When the late, great website The Dissolve ended operations, its commenting community had The Solute to call home, but the staff and writers of The Dissolve have been scattered to the winds of the Internet. With Dissolve On, we collect some of the essential film writing being done by these essential film writers. Because there’s always a Dissolver writing something notable about the movies somewhere on the Internet.
These folks are talented and prolific, so if we missed a piece, share it with us in the comments!
Tasha Robinson on The Cloverfield Paradox for The Verge:
“It’s hard to fight the sense throughout The Cloverfield Paradox that this film should probably have been a comedy. Certain elements of it are certainly laughable — when Chris O’Dowd’s character has a non-fatal encounter with the unknown, he winds up subject to some incredibly silly-looking special effects that make it hard to take any of it seriously. He’s left mutilated, but instead of being devastated, he takes his wounds with a goofy, upbeat attitude and some lines that are probably meant to be dramatic, but that come across as whimsical and straight-faced-surreal, in a mode familiar from the classic British science-fiction series Red Dwarf.
The arbitrary, scattershot nature of the film’s events wouldn’t matter as much in a comedy, which could operate from laugh to laugh, and surprise to surprise. But in a horror movie, tonal breaks and confusing “Wait, what now?” moments are deadly. The film never works up a momentum, or even a baseline feeling of dread, because nothing about the story makes any sense.”
Scott Tobias on Golden Exits for NPR:
“With films like The Color Wheel, Listen Up, Philip and Queen of Earth, writer-director Alex Ross Perry swiftly established himself as indie-cinema’s premier misanthrope, as if the literate class of Woody Allen movies had been body-snatched by caustic malcontents of John Cassavetes movies. Shot in 16mm, mostly in interiors free of electronic distraction, Perry’s films are defiantly analog in their four-walled intensity, committed to unpacking the restive desires of characters who act on impulse and often look ugly in the process. They have humor, sophistication, and insight, but they don’t cozy themselves up to the audience. There’s a moment early in Perry’s new ensemble piece, Golden Exits, that winks at the very different film it’s going to be.”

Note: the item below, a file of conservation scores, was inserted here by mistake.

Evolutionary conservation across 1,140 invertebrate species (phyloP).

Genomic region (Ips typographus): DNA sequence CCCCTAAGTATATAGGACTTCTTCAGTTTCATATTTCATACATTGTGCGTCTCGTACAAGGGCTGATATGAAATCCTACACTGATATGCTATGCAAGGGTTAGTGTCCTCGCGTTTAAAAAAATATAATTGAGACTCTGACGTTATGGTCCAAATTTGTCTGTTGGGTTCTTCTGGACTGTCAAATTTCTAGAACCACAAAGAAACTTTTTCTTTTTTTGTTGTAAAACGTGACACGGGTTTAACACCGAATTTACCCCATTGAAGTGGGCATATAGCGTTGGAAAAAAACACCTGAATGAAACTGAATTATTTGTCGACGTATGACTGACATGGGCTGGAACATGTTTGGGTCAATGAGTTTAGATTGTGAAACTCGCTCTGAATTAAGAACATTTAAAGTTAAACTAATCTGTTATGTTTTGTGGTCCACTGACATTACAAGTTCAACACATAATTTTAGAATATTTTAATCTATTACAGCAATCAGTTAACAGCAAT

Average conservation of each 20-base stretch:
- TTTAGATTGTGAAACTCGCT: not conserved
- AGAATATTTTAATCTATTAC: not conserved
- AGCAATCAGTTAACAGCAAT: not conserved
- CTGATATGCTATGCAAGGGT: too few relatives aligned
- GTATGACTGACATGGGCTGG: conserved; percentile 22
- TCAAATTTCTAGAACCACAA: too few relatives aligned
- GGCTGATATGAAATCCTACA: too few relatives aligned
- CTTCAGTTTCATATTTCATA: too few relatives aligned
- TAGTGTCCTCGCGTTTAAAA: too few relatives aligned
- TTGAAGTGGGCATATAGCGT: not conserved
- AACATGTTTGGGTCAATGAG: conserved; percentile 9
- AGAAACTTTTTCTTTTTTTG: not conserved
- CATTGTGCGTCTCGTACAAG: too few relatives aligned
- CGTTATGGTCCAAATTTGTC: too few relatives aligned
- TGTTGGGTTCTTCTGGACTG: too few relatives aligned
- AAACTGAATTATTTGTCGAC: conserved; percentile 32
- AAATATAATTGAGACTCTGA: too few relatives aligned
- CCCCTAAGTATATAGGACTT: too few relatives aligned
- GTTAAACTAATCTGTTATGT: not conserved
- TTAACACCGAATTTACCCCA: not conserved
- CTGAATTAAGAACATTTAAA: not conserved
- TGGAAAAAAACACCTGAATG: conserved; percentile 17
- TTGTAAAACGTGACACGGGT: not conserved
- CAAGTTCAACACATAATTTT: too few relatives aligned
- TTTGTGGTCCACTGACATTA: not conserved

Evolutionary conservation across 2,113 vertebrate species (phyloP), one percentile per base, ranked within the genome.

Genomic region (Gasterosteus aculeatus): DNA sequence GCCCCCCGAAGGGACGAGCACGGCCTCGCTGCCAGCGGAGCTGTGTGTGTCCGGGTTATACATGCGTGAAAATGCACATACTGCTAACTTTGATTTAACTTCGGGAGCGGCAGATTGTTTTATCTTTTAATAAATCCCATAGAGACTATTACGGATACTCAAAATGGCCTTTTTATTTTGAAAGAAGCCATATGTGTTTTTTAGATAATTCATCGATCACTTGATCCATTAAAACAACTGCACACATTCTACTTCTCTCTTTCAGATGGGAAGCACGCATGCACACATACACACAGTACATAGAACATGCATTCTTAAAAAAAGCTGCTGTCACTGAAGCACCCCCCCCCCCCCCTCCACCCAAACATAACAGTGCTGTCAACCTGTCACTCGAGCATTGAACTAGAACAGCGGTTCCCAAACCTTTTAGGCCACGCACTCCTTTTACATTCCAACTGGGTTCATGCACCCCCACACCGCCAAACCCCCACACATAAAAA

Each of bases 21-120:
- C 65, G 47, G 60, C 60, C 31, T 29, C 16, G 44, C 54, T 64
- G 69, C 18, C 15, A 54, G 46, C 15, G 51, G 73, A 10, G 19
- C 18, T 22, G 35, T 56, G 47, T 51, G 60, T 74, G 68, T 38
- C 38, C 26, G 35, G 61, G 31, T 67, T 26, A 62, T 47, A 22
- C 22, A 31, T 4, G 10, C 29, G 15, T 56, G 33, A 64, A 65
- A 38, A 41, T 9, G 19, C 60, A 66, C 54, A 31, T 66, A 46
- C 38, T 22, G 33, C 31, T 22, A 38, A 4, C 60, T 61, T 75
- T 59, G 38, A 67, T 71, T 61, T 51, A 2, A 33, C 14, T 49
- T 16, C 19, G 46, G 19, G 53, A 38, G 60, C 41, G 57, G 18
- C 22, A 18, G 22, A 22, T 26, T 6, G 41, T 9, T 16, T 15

Mike D’Angelo on The Ritual for AV Club:
“For the past decade, David Bruckner has occupied an unusual position in the film world: He reliably contributes the strongest segments in horror anthologies. Technically, The Signal (2007), his first effort, constitutes a single narrative; three different directors were in charge of the film’s three “transmissions” (read: acts), though, and it’s all downhill after Bruckner’s tense, unnerving introductory sequence. He subsequently helmed the most memorable short in 2012’s V/H/S (“Amateur Night,” the one about three bros covertly shooting a porn film who pick up the wrong woman in a bar; Bruckner executive-produced but did not direct Siren, the spin-off feature) and the most twisted short in 2015’s Southbound (“The Accident,” the one about the disgustingly gruesome accident). Alas, horror fans who’ve wondered what Bruckner might do with an entire movie of his own will be disappointed by his solo feature-length debut, The Ritual, which attempts to put a twist on the Blair Witch formula but demonstrates surprisingly little imagination.”
Sam Adams on Early Man for Slate:
“Handmade animation is a dying art form, but the stop-motion artisans at Aardman Animations are still carrying its tiny, intricately crafted flag. Early Man, the first movie by Aardman standard-bearer Nick Park in a decade, whisks us back to the Stone Age, when tools were primitive and the wheel was just a gleam in some visionary caveperson’s eye. But while the film is deliberately crude in some respects—Park once described his aesthetic as making sure that, no matter how carefully sculpted his clay figures were, he always left the thumbprints showing—it’s fastidiously detailed in others, dancing between broad humor and subtle, almost subliminal gags as it plays out the conflict between Neanderthals and their evolutionary successors.
Although an opening title winkingly places Early Man’s volcanic landscape somewhere near Manchester, England, the movie isn’t as obsessively steeped in Britishisms as Park’s classic Wallace and Gromit shorts. But the epochal battle between homos neanderthalensis and sapiens takes the most English form imaginable: a football match.”
Keith Phipps on The 15:17 To Paris for Uproxx: